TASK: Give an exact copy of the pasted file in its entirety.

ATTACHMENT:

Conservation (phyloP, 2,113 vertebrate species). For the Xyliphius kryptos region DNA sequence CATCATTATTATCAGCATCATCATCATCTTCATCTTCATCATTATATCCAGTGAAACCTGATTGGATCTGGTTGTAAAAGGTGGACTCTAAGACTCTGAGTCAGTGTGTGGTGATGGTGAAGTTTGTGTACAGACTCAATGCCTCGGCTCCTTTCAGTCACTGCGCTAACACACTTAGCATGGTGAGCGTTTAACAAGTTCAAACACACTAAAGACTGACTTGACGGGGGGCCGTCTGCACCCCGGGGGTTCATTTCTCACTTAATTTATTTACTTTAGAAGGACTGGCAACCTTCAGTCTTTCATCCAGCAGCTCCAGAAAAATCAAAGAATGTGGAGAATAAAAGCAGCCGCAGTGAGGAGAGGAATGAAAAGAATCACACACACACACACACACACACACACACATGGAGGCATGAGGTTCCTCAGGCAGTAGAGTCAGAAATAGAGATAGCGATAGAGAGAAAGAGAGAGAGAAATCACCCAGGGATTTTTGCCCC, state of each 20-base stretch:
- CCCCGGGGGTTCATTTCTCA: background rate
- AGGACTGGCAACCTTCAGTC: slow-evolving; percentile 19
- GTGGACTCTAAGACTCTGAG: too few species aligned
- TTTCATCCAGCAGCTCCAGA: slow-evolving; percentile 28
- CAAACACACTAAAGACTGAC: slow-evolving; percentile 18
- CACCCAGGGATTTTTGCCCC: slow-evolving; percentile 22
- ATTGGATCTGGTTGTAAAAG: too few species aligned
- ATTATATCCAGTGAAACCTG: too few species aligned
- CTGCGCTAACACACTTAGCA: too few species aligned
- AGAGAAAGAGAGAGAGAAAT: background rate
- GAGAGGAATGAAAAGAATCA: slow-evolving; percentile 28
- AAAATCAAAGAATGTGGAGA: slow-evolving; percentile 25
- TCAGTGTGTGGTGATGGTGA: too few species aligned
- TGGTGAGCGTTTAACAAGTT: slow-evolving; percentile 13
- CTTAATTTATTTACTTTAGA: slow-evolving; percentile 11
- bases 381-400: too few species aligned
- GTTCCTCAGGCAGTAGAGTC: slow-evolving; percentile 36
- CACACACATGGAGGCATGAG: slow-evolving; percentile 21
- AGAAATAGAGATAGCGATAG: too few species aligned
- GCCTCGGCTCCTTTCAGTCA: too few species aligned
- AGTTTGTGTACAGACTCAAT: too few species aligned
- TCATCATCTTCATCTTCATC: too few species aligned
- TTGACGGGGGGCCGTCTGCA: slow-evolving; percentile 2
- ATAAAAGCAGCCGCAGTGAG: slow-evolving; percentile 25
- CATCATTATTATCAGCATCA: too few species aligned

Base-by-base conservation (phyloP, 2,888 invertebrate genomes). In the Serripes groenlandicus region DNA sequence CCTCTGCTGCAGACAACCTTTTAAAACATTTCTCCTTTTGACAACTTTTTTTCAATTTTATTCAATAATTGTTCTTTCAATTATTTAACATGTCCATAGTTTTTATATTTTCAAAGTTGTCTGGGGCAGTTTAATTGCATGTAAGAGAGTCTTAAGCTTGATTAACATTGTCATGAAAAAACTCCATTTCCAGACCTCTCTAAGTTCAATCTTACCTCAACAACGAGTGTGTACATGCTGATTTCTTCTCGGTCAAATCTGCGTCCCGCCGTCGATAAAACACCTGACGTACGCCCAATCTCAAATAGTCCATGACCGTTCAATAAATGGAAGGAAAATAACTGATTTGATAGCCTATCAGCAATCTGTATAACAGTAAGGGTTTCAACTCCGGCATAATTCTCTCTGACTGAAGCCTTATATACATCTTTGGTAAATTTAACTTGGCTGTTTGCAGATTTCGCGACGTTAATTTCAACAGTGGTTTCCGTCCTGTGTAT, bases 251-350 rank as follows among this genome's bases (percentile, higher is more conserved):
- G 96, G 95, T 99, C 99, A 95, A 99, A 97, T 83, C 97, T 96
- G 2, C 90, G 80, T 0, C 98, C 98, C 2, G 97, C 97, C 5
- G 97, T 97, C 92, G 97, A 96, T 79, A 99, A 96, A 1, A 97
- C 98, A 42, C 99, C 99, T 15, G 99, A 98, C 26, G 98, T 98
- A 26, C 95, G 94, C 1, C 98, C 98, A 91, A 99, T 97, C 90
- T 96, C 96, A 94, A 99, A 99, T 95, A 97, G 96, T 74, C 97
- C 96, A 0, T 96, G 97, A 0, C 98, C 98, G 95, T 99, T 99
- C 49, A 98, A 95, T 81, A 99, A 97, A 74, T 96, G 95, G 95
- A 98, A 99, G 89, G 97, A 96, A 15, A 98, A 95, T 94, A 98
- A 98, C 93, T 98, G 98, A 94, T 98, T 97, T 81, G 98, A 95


Conservation (phyloP, 2,113 vertebrate species). For the Xyliphius kryptos region DNA sequence CATCATTATTATCAGCATCATCATCATCTTCATCTTCATCATTATATCCAGTGAAACCTGATTGGATCTGGTTGTAAAAGGTGGACTCTAAGACTCTGAGTCAGTGTGTGGTGATGGTGAAGTTTGTGTACAGACTCAATGCCTCGGCTCCTTTCAGTCACTGCGCTAACACACTTAGCATGGTGAGCGTTTAACAAGTTCAAACACACTAAAGACTGACTTGACGGGGGGCCGTCTGCACCCCGGGGGTTCATTTCTCACTTAATTTATTTACTTTAGAAGGACTGGCAACCTTCAGTCTTTCATCCAGCAGCTCCAGAAAAATCAAAGAATGTGGAGAATAAAAGCAGCCGCAGTGAGGAGAGGAATGAAAAGAATCACACACACACACACACACACACACACACATGGAGGCATGAGGTTCCTCAGGCAGTAGAGTCAGAAATAGAGATAGCGATAGAGAGAAAGAGAGAGAGAAATCACCCAGGGATTTTTGCCCC, state of each 20-base stretch:
- CCCCGGGGGTTCATTTCTCA: background rate
- AGGACTGGCAACCTTCAGTC: slow-evolving; percentile 19
- GTGGACTCTAAGACTCTGAG: too few species aligned
- TTTCATCCAGCAGCTCCAGA: slow-evolving; percentile 28
- CAAACACACTAAAGACTGAC: slow-evolving; percentile 18
- CACCCAGGGATTTTTGCCCC: slow-evolving; percentile 22
- ATTGGATCTGGTTGTAAAAG: too few species aligned
- ATTATATCCAGTGAAACCTG: too few species aligned
- CTGCGCTAACACACTTAGCA: too few species aligned
- AGAGAAAGAGAGAGAGAAAT: background rate
- GAGAGGAATGAAAAGAATCA: slow-evolving; percentile 28
- AAAATCAAAGAATGTGGAGA: slow-evolving; percentile 25
- TCAGTGTGTGGTGATGGTGA: too few species aligned
- TGGTGAGCGTTTAACAAGTT: slow-evolving; percentile 13
- CTTAATTTATTTACTTTAGA: slow-evolving; percentile 11
- bases 381-400: too few species aligned
- GTTCCTCAGGCAGTAGAGTC: slow-evolving; percentile 36
- CACACACATGGAGGCATGAG: slow-evolving; percentile 21
- AGAAATAGAGATAGCGATAG: too few species aligned
- GCCTCGGCTCCTTTCAGTCA: too few species aligned
- AGTTTGTGTACAGACTCAAT: too few species aligned
- TCATCATCTTCATCTTCATC: too few species aligned
- TTGACGGGGGGCCGTCTGCA: slow-evolving; percentile 2
- ATAAAAGCAGCCGCAGTGAG: slow-evolving; percentile 25
- CATCATTATTATCAGCATCA: too few species aligned

Base-by-base conservation (phyloP, 2,888 invertebrate genomes). In the Serripes groenlandicus region DNA sequence CCTCTGCTGCAGACAACCTTTTAAAACATTTCTCCTTTTGACAACTTTTTTTCAATTTTATTCAATAATTGTTCTTTCAATTATTTAACATGTCCATAGTTTTTATATTTTCAAAGTTGTCTGGGGCAGTTTAATTGCATGTAAGAGAGTCTTAAGCTTGATTAACATTGTCATGAAAAAACTCCATTTCCAGACCTCTCTAAGTTCAATCTTACCTCAACAACGAGTGTGTACATGCTGATTTCTTCTCGGTCAAATCTGCGTCCCGCCGTCGATAAAACACCTGACGTACGCCCAATCTCAAATAGTCCATGACCGTTCAATAAATGGAAGGAAAATAACTGATTTGATAGCCTATCAGCAATCTGTATAACAGTAAGGGTTTCAACTCCGGCATAATTCTCTCTGACTGAAGCCTTATATACATCTTTGGTAAATTTAACTTGGCTGTTTGCAGATTTCGCGACGTTAATTTCAACAGTGGTTTCCGTCCTGTGTAT, bases 251-350 rank as follows among this genome's bases (percentile, higher is more conserved):
- G 96, G 95, T 99, C 99, A 95, A 99, A 97, T 83, C 97, T 96
- G 2, C 90, G 80, T 0, C 98, C 98, C 2, G 97, C 97, C 5
- G 97, T 97, C 92, G 97, A 96, T 79, A 99, A 96, A 1, A 97
- C 98, A 42, C 99, C 99, T 15, G 99, A 98, C 26, G 98, T 98
- A 26, C 95, G 94, C 1, C 98, C 98, A 91, A 99, T 97, C 90
- T 96, C 96, A 94, A 99, A 99, T 95, A 97, G 96, T 74, C 97
- C 96, A 0, T 96, G 97, A 0, C 98, C 98, G 95, T 99, T 99
- C 49, A 98, A 95, T 81, A 99, A 97, A 74, T 96, G 95, G 95
- A 98, A 99, G 89, G 97, A 96, A 15, A 98, A 95, T 94, A 98
- A 98, C 93, T 98, G 98, A 94, T 98, T 97, T 81, G 98, A 95